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Let a, b and c be non-large positive integers. Does a/b/c always equal a/(b * c) with C# integer arithmetic? For me, in C# it looks like:

int a = 5126, b = 76, c = 14;
int x1 = a / b / c;
int x2 = a / (b * c);

So my question is: does x1 == x2 for all a, b and c?

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3  
This is a maths question, not a programming one. Can you explain what the programming specific part of this question is? –  Oded May 30 '13 at 13:43
38  
@Oded in the scope of any rational number, sure, but this is specifically referring to integer arithmetic (in C#). IMO that makes it programming-related. Maybe the rule that a/b/c == a/(b*c) holds in integer arithmetic, maybe it only holds in rational number arithmetic. –  Tim S. May 30 '13 at 13:46
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This is a perfectly reasonable question about C#, and easy to answer. –  Eric Lippert May 30 '13 at 13:46
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@Oded This is a question about computer arithmetic and whether it behaves the same as pure math. It should not be closed. –  Jeffrey Sax May 30 '13 at 13:49
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I'd be quite interested in a mathematical proof of why (or indeed whether), ignoring overflows, the two are in fact equivalent, but I've not managed to put one together yet. –  Rawling May 30 '13 at 14:06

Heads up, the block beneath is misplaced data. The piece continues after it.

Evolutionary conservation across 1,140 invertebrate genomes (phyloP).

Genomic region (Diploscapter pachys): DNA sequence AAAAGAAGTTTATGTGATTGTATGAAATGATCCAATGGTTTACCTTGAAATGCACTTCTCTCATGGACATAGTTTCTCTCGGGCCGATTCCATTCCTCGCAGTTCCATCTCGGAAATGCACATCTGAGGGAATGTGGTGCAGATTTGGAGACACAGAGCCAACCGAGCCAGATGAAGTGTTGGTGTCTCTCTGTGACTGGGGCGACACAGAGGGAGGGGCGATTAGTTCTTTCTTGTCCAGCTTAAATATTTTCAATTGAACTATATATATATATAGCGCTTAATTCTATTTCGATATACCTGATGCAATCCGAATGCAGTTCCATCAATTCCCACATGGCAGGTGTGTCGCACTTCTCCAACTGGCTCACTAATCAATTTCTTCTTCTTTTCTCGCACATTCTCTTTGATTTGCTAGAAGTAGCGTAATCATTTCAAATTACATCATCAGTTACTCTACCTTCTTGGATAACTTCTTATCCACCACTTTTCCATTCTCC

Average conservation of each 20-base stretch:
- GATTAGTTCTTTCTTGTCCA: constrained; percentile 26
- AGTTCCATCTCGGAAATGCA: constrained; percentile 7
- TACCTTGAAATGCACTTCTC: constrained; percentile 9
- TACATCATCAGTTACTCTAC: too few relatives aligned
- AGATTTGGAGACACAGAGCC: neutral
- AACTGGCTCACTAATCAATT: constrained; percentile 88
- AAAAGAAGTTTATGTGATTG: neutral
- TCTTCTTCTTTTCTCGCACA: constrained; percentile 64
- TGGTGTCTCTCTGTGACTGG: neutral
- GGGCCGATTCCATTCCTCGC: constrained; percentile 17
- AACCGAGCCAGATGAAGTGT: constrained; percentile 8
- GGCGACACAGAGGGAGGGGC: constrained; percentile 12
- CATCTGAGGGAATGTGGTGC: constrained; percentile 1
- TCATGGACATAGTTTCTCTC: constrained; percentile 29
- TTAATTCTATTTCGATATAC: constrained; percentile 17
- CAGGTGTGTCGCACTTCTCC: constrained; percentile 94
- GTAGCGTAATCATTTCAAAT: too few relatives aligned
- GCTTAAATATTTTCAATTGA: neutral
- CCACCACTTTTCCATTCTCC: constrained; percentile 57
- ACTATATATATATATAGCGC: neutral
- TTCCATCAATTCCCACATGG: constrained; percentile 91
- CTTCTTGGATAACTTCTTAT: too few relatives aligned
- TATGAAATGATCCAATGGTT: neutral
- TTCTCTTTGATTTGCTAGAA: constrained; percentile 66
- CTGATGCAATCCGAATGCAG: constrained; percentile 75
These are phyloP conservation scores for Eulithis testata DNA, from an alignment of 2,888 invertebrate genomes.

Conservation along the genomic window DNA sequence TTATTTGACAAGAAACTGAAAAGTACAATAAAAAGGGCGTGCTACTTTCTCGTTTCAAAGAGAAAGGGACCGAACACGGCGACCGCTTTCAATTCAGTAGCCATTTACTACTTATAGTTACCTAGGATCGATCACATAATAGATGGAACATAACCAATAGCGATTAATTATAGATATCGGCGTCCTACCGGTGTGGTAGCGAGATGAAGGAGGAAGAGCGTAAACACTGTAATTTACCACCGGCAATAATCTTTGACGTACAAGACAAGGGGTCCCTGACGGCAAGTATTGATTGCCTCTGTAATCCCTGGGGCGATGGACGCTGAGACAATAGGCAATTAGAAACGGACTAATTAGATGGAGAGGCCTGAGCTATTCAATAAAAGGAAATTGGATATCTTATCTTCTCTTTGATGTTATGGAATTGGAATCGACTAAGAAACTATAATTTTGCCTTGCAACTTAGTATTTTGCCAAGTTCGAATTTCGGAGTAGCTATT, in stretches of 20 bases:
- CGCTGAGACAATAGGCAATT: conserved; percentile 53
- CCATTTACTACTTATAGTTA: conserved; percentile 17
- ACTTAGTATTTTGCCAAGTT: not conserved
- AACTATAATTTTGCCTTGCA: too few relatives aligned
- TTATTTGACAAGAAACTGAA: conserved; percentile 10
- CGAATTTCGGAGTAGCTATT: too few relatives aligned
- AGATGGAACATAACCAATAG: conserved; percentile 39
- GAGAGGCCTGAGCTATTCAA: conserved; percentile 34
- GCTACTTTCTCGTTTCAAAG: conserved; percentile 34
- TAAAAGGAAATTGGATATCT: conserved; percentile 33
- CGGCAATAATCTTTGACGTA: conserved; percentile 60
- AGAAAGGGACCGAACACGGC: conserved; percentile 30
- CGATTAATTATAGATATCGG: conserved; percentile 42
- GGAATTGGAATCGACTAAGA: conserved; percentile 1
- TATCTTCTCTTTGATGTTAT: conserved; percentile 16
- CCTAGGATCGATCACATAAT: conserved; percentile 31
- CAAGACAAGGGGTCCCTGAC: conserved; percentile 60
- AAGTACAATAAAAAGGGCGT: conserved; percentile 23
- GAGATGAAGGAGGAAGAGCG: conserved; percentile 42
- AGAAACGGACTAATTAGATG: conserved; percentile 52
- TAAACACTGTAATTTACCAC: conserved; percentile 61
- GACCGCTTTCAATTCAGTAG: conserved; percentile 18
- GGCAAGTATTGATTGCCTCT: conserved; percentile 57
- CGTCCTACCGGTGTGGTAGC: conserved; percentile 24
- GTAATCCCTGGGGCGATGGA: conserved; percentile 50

6 Answers 6

up vote 71 down vote accepted

Let \ denote integer division (the C# / operator between two ints) and let / denote usual math division. Then, if x,y,z are positive integers and we are ignoring overflow,

(x \ y) \ z
    = floor(floor(x / y) / z)      [1]
    = floor((x / y) / z)           [2]
    = floor(x / (y * z))
    = x \ (y * z)

where

a \ b = floor(a / b)

The jump from line [1] to line [2] above is explained as follows. Suppose you have two integers a and b and a fractional number f in the range [0, 1). It is straightforward to see that

floor(a / b) = floor((a + f) / b)  [3]

If in line [1] you identify a = floor(x / y), f = (x / y) - floor(x / y), and b = z, then [3] implies that [1] and [2] are equal.

You can generalize this proof to negative integers (still ignoring overflow), but I'll leave that to the reader to keep the point simple.


On the issue of overflow - see Eric Lippert's answer for a good explanation! He also takes a much more rigorous approach in his blog post and answer, something you should look into if you feel I'm being too hand-wavy.

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1  
Hah, that's what I was after :) –  Rawling May 30 '13 at 14:25
    
I like your use of \ and / for this. Makes things much more clear. –  Justin Morgan May 30 '13 at 15:29
    
@JustinMorgan The notation is actually used in some other programming languages (although I don't remember which ones at the moment). –  Timothy Shields May 30 '13 at 15:31